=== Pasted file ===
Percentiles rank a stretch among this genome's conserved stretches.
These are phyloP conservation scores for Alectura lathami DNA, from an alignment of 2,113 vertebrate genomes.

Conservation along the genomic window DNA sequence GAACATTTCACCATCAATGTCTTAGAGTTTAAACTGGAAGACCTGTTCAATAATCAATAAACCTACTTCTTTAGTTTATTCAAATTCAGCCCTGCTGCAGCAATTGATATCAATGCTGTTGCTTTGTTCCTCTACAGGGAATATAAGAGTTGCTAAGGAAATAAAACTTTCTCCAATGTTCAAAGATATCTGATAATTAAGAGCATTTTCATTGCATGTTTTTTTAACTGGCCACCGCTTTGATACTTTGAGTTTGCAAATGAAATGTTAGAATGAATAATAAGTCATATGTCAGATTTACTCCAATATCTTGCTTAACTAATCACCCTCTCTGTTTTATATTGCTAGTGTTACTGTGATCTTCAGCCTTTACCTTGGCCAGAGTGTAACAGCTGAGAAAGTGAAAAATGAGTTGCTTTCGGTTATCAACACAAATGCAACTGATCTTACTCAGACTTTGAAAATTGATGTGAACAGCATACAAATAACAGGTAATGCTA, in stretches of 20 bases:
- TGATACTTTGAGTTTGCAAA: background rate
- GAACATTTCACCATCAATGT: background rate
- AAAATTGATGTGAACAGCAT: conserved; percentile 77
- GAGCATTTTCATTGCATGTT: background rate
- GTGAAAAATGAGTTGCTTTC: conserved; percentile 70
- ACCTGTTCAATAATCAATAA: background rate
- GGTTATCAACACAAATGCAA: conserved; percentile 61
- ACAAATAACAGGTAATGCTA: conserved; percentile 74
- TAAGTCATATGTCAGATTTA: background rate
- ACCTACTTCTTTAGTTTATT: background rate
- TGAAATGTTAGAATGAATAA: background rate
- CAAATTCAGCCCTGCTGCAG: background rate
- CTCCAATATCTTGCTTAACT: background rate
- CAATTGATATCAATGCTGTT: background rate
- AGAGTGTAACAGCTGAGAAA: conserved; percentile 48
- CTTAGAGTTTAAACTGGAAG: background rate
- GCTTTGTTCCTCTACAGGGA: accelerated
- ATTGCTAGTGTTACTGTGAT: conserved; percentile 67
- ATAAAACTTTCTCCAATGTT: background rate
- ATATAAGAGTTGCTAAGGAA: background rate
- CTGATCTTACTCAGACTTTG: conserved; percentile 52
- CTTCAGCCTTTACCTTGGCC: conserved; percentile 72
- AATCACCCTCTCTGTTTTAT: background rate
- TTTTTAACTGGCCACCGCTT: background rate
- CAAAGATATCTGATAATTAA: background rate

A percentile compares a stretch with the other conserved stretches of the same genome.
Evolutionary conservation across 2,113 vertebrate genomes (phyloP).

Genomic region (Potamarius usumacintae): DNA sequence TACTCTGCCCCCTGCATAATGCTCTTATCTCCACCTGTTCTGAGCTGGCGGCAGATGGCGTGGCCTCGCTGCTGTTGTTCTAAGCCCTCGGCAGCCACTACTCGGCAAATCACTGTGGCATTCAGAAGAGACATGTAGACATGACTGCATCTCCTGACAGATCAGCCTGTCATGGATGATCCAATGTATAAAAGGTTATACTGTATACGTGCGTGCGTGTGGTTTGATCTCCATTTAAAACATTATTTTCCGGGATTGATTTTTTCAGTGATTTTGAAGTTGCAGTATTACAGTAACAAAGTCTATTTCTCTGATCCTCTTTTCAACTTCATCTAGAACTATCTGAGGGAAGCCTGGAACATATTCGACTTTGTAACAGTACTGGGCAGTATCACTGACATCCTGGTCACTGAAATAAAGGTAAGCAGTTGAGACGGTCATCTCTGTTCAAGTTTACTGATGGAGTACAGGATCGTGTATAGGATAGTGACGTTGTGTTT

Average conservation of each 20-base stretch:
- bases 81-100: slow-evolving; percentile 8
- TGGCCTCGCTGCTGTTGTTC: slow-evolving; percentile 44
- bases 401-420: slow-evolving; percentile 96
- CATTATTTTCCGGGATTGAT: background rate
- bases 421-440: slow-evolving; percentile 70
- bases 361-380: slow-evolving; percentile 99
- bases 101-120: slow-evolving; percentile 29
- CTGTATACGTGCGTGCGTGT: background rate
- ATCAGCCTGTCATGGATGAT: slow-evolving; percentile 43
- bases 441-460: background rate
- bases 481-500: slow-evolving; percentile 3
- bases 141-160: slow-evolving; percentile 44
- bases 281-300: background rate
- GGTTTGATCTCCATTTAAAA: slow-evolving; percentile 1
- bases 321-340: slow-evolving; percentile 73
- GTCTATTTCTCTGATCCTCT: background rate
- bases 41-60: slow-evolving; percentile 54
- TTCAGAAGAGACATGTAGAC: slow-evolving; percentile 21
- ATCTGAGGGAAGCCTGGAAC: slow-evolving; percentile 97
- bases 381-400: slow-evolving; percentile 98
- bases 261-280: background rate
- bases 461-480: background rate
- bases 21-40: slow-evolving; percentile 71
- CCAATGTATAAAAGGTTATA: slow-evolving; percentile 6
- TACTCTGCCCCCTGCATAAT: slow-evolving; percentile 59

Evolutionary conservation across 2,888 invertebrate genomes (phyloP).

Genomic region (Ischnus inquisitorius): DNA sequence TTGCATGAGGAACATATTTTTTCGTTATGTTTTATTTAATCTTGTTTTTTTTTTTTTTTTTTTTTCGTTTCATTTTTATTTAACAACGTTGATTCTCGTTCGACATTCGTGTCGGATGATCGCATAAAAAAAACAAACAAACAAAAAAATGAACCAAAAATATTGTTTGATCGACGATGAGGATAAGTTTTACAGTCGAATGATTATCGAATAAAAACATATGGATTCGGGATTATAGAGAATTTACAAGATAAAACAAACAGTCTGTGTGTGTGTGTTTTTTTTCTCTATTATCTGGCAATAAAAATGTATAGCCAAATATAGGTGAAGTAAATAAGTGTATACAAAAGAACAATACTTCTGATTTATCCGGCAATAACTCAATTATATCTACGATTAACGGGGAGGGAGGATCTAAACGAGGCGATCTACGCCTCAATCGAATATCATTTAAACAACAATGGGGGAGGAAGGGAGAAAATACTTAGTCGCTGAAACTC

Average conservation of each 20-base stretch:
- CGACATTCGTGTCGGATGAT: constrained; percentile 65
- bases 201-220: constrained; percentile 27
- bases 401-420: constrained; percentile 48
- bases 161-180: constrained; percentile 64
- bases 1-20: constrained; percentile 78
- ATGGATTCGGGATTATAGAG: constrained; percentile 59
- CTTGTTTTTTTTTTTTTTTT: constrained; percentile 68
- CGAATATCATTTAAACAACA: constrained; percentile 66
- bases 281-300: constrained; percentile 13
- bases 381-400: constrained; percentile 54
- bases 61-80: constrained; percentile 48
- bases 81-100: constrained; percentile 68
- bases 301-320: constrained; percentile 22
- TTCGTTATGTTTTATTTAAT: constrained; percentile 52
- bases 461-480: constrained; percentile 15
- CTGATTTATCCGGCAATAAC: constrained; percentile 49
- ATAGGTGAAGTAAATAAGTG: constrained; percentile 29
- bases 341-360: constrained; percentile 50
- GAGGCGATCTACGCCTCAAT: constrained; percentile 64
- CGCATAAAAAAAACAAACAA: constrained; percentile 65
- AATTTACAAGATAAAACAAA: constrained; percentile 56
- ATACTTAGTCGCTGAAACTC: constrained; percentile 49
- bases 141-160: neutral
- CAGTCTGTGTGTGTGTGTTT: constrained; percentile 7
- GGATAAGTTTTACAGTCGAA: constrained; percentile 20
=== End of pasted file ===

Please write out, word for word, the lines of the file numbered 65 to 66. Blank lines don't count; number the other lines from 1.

- bases 1-20: constrained; percentile 78
- ATGGATTCGGGATTATAGAG: constrained; percentile 59